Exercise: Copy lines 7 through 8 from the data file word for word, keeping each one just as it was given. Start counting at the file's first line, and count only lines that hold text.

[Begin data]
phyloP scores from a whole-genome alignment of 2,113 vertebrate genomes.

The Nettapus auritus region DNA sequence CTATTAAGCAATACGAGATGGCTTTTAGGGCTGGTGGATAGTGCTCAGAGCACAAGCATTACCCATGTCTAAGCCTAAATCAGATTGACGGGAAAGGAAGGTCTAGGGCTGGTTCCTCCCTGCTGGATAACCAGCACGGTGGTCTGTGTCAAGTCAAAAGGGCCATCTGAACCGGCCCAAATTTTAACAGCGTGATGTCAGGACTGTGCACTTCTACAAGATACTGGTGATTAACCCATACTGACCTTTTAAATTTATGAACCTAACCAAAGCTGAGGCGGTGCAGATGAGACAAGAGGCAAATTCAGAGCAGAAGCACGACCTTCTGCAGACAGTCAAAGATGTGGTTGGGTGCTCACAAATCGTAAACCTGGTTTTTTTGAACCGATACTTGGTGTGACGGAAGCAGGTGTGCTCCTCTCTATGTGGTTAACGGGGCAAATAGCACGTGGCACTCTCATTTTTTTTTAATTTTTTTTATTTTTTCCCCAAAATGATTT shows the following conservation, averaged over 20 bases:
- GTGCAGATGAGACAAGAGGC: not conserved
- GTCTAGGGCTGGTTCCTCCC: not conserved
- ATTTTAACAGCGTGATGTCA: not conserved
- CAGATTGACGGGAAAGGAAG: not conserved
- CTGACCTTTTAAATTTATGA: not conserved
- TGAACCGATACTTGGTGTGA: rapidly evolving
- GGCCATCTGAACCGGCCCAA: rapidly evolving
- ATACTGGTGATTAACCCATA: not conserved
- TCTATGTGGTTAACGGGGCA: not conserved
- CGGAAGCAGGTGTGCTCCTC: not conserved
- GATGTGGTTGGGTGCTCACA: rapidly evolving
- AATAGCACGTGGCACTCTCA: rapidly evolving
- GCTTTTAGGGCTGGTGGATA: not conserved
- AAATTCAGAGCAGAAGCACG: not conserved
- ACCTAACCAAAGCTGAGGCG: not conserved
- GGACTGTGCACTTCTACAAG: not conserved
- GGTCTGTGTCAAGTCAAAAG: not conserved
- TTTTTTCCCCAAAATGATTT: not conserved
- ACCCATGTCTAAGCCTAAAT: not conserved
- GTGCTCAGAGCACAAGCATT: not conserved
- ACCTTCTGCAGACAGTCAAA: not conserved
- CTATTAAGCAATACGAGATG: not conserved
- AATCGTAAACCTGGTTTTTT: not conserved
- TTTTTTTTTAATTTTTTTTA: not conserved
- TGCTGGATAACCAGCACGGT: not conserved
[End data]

- CTGACCTTTTAAATTTATGA: not conserved
- TGAACCGATACTTGGTGTGA: rapidly evolving